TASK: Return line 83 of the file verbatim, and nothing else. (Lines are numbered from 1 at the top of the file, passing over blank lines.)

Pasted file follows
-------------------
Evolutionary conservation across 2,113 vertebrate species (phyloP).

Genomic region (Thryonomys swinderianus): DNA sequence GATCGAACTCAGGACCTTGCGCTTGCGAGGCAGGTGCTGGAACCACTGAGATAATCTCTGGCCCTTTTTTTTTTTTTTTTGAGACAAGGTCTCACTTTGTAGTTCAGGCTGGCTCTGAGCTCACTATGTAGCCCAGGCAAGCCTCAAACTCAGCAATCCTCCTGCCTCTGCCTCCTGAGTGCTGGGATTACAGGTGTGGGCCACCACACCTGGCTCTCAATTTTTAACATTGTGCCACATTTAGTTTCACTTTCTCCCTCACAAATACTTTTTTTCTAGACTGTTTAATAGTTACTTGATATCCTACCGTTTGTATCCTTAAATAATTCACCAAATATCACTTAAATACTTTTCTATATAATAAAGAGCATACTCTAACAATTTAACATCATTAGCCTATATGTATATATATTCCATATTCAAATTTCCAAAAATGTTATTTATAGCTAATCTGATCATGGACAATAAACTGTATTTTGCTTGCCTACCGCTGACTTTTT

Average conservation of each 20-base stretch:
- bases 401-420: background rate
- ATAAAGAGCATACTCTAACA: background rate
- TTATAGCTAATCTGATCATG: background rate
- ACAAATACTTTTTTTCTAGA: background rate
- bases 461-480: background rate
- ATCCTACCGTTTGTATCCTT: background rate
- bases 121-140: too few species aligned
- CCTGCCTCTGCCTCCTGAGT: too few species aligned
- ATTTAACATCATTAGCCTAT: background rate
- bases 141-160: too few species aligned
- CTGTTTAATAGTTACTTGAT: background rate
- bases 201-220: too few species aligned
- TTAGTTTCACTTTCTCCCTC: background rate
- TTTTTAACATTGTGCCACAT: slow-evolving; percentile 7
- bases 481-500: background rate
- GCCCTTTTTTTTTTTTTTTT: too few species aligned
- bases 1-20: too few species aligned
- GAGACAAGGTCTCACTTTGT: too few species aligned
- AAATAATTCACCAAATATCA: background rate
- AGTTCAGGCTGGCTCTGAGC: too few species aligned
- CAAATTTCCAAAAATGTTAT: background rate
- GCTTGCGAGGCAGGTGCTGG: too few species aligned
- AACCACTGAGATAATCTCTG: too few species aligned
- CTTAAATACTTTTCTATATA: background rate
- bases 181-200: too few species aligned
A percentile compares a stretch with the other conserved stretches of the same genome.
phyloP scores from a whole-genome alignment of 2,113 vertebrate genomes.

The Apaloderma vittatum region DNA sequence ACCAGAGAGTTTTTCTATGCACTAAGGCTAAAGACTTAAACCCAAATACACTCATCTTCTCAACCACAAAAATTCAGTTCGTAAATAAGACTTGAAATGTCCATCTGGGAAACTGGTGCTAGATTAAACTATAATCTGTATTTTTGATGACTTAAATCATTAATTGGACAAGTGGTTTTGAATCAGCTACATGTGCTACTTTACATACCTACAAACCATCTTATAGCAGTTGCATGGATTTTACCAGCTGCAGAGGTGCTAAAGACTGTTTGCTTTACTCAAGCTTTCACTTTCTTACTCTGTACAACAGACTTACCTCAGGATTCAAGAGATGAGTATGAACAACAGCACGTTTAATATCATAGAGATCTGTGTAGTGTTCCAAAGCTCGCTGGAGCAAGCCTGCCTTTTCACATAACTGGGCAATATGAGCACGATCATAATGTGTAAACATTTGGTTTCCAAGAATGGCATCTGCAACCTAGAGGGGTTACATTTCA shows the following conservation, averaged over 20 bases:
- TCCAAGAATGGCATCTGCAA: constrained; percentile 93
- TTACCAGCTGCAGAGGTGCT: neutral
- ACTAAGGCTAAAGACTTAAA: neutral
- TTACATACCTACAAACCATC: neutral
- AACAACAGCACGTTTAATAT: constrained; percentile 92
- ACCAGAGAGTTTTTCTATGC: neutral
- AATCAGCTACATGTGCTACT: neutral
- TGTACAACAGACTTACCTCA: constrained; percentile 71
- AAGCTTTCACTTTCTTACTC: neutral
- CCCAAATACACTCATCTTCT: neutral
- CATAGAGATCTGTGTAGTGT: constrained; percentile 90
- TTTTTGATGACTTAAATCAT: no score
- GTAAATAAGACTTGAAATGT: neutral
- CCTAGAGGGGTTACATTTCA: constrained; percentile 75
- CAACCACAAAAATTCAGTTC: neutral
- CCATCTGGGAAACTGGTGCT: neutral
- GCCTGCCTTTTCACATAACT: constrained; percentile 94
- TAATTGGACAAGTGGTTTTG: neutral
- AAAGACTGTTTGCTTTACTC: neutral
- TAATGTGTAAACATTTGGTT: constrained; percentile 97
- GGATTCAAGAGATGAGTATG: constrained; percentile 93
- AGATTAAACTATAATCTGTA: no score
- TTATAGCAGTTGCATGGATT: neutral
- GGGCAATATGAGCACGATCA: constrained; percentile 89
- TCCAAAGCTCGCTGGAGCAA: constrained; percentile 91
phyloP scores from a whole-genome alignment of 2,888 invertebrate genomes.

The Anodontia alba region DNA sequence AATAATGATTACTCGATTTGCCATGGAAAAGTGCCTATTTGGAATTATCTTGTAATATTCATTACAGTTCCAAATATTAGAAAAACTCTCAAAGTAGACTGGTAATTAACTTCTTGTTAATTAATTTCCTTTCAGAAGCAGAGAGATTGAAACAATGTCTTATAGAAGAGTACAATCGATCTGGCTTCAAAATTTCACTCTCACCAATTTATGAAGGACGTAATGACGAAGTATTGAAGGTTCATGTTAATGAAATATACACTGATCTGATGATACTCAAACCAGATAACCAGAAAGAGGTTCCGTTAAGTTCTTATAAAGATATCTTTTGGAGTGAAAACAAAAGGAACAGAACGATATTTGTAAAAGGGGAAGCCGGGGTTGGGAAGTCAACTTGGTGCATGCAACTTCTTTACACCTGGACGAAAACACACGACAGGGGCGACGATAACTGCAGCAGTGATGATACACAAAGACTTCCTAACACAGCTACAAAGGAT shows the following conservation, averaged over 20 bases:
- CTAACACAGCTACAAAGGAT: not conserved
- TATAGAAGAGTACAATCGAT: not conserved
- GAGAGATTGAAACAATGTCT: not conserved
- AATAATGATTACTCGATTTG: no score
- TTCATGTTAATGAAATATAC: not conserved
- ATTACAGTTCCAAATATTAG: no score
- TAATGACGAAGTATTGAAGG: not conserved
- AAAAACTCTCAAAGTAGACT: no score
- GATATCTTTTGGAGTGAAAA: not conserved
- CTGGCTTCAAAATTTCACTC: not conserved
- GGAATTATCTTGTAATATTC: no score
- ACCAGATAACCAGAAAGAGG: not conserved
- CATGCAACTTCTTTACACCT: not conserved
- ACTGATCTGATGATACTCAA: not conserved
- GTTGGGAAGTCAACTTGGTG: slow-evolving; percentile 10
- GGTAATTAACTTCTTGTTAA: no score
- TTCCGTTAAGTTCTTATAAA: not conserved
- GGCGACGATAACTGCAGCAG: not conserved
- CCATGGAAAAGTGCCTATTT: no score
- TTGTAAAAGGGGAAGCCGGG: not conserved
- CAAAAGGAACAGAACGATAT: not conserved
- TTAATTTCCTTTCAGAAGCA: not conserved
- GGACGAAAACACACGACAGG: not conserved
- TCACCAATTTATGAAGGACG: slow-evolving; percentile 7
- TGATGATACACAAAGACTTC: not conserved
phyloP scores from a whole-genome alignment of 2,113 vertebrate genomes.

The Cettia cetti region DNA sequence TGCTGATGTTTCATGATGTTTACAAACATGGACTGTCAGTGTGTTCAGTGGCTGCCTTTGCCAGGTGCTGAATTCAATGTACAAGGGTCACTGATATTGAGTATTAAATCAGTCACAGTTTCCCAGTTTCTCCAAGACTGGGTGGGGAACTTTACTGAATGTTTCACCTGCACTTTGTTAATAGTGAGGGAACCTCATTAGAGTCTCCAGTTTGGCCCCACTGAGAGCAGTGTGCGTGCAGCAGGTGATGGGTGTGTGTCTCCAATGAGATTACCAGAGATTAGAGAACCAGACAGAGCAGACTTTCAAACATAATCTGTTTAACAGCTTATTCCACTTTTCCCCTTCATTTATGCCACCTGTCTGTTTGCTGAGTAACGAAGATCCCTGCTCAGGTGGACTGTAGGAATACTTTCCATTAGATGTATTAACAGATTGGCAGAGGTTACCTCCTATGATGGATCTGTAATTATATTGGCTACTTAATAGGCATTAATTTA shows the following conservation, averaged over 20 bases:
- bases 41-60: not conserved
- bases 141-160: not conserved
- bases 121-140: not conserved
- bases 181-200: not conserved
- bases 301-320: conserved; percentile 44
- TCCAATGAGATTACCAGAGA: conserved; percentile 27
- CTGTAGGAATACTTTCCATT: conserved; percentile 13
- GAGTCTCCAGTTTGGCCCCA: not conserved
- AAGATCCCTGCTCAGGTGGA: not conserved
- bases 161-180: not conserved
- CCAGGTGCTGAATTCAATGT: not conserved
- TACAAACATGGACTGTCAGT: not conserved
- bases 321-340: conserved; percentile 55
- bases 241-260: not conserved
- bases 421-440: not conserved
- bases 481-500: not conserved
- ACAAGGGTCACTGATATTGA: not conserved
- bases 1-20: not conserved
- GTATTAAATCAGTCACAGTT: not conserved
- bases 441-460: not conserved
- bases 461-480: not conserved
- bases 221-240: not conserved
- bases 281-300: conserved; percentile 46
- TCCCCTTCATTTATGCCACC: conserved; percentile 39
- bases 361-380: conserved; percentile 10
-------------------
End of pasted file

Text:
- TGATGATACACAAAGACTTC: not conserved